Patients save Themselves!

In our busy society, people have become accustomed to being referred to as numbers, rather than by name, when working with many businesses and services. This trend has become so widespread because in terms of profit, quantity outweighs quality for many businesses. Unfortunately, many health service providers, such as doctor’s offices and pharmacies, also operate in this manner. This is exceptionally wrong because dealing with a customer or patient’s health and well-being is highly personal. Treating patients like they are just another number is discouraging and upsetting, and becomes reflected on their overall  progress. We have all benefited from a simple uplifting experience with another person, such as a simple conversation, talking to someone that listens, receiving a smile, or receiving an empathetic response. These behaviors cannot be underestimated, because they subconsciously uplift people’s spirit, which can lead to an overall positive result.

Rebecca Garden, PhD from the Center for Bioethics and Humanities from SUNY Upstate Medical University, defined empathy as “involving emotion, reason, and a desire to help a person in distress” by “recognizing and explicitly acknowledging that person’s emotions”. According to Garden’s article, empathizing encourages the patient to play an active role in the treatment, as it allows medical personnel to learn about the patient, as well as understanding their social and cultural background. Ways to empathize with patients can be to consciously recognize, understand, and accept a patient’s suffering, and making that a starting point for alleviating their discomfort (Garden).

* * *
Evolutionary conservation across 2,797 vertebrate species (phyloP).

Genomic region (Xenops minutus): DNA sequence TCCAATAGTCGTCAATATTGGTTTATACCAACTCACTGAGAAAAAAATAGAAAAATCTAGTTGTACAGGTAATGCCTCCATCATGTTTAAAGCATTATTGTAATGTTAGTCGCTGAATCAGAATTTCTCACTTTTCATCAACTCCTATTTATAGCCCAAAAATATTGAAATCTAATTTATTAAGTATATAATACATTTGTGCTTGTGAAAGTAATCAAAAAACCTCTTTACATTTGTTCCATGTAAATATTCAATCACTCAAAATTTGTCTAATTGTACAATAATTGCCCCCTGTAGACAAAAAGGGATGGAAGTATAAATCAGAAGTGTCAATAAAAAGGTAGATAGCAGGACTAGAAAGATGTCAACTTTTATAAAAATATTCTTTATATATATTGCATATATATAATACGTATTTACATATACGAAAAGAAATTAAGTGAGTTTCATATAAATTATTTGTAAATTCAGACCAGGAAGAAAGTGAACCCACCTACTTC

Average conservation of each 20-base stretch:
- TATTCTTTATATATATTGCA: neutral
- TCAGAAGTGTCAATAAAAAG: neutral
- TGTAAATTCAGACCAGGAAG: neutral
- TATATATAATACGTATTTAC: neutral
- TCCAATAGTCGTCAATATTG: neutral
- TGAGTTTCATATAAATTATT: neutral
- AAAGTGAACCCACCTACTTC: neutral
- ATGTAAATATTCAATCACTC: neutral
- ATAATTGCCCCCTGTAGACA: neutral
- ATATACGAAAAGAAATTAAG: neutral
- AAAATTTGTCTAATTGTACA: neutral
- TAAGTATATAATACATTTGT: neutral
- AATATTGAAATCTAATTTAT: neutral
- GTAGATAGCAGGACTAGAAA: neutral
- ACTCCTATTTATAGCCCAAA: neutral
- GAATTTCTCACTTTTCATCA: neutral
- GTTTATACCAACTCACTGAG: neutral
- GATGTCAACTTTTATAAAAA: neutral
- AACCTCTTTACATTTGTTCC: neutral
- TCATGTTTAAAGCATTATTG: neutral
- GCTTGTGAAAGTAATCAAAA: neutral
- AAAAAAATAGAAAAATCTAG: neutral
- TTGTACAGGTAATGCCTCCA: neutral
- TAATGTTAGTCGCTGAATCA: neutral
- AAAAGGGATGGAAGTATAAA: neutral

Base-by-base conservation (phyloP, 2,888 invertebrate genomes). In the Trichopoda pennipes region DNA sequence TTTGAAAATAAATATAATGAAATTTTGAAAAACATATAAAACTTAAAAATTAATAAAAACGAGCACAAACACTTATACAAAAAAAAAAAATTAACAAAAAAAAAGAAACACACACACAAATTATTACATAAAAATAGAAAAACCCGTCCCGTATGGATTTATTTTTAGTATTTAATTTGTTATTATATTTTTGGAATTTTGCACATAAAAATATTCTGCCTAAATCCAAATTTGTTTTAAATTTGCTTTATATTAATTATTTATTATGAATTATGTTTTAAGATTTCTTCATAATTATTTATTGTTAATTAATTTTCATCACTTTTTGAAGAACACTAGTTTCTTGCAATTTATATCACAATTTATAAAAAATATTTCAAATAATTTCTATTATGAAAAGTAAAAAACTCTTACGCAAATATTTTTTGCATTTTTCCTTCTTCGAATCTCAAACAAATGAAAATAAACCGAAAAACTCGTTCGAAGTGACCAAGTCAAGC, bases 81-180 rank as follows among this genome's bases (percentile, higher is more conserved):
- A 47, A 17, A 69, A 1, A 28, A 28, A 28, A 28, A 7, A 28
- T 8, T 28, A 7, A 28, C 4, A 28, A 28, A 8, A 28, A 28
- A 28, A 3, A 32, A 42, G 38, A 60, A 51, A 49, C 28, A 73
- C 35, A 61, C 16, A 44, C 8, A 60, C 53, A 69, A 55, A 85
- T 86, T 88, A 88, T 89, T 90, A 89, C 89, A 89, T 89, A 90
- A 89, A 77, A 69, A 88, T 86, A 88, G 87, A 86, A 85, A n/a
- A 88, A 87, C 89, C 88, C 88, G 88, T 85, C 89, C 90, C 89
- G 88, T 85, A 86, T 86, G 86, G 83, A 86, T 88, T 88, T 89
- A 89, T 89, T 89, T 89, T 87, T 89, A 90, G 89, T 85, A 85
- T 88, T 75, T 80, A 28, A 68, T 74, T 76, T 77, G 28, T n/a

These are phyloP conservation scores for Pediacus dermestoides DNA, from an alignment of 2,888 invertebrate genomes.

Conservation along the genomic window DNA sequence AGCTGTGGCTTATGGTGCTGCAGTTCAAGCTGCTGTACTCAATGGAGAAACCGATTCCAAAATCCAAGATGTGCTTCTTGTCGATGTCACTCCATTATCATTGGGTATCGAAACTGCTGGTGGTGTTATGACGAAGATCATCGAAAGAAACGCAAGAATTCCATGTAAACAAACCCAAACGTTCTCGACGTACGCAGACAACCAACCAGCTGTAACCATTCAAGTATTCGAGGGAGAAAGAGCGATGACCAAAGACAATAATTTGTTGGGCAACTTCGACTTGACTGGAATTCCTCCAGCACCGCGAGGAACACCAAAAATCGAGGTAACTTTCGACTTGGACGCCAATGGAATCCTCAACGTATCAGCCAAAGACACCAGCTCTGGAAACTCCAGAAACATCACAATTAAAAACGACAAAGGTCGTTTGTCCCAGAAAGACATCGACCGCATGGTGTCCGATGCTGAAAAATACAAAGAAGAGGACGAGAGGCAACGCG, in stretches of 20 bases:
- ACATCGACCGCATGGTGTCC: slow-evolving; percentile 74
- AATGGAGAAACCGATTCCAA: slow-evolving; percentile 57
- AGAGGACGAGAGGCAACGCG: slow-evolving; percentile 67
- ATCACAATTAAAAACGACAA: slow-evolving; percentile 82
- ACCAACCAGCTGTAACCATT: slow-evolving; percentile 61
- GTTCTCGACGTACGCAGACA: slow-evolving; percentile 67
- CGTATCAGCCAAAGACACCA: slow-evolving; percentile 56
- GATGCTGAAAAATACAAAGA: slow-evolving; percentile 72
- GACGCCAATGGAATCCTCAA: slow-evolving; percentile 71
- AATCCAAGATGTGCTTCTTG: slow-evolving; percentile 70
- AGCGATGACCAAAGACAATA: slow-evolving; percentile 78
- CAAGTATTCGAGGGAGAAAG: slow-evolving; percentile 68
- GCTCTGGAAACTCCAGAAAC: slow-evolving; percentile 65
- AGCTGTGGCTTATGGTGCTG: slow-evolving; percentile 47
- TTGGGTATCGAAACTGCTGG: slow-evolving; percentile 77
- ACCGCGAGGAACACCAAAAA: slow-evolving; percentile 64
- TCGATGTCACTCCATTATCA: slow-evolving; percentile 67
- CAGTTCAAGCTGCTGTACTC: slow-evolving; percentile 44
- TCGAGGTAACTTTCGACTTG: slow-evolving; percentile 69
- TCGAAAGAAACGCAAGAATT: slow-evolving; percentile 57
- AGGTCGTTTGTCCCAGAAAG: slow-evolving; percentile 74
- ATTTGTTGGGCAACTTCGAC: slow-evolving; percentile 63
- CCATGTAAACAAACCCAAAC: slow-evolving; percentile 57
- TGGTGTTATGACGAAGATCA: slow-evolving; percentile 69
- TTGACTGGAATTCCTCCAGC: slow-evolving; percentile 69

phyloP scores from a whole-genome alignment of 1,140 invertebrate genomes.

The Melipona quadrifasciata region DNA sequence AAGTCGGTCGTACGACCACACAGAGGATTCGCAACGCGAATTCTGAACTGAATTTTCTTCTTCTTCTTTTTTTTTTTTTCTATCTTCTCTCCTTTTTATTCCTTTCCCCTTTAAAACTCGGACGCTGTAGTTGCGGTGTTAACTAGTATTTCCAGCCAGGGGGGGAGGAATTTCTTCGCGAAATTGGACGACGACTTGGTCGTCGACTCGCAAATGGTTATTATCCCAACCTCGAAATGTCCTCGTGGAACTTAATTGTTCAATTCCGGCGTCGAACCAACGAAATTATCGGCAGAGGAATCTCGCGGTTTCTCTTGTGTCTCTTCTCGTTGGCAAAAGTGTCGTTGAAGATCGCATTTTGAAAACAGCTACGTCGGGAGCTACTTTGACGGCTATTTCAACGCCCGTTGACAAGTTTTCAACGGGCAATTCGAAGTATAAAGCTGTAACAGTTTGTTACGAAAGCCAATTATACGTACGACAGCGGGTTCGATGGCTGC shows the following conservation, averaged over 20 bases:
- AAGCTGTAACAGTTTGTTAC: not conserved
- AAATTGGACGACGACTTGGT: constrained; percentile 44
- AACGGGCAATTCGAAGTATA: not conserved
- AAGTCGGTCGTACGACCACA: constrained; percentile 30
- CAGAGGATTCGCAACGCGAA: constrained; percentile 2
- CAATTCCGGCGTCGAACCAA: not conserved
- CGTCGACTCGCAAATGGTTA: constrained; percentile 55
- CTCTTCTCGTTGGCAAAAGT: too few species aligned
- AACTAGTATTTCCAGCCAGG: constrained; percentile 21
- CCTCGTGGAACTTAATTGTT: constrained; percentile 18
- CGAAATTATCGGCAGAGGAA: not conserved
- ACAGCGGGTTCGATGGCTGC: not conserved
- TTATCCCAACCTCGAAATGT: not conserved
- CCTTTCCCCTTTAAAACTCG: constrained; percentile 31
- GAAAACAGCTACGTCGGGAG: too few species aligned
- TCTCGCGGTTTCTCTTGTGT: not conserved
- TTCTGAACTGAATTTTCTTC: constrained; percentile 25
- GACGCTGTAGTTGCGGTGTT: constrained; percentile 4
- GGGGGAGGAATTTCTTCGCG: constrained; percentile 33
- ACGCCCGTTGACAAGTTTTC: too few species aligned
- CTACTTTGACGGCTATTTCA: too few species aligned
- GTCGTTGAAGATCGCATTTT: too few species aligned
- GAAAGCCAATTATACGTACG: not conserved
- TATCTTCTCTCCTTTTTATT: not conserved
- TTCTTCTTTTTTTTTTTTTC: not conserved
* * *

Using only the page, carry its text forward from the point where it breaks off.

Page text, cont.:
Factors that can create obstacles to medical professionals while providing empathetic care can include extended work hours that may result in exhaustion, working in a high pressure environment, and having a limited time to build relationship with patients. However, those medical professionals who engage empathetically with their patients increase the patient’s sense of “satisfaction,” adherence with therapeutic regimens, and increased physiological well-being. Similarly, empathy also plays a key role in the satisfaction of the medical personnel by reducing burnouts, while creating a rewarding mental state (Garden).

Moreover, empathetic behavior motivates and empowers patients to make the changes they need to make in order to help themselves. We tend to respond better to situations when we know that it matters to someone, and the same logic applies to those who are ill in fighting their illnesses by adhering to medication regimens, eating right, and exercising.

After all, the only thing that distinguishes us from one another is our different experiences. However, these differences are frequently misunderstood, when they should actually be celebrated. The lesson I gathered from my experience is that relating positively to people, and showing them that you care about their well-being, can positively impact their lives. We are social animals, and the acceptance of patients for who they are by their health care providers is a vital part of their healing process. The illness or the condition of the disease is not who they are, but rather an added experience that can make them stronger and better people.

Article Source: Garden, Rebecca. Expanding clinical empathy: an activist perspective, Center for Bioethics  and Humanities,  SUNY Upstate Medical University, Syracuse, NY 13210, USA Jan. 2009.

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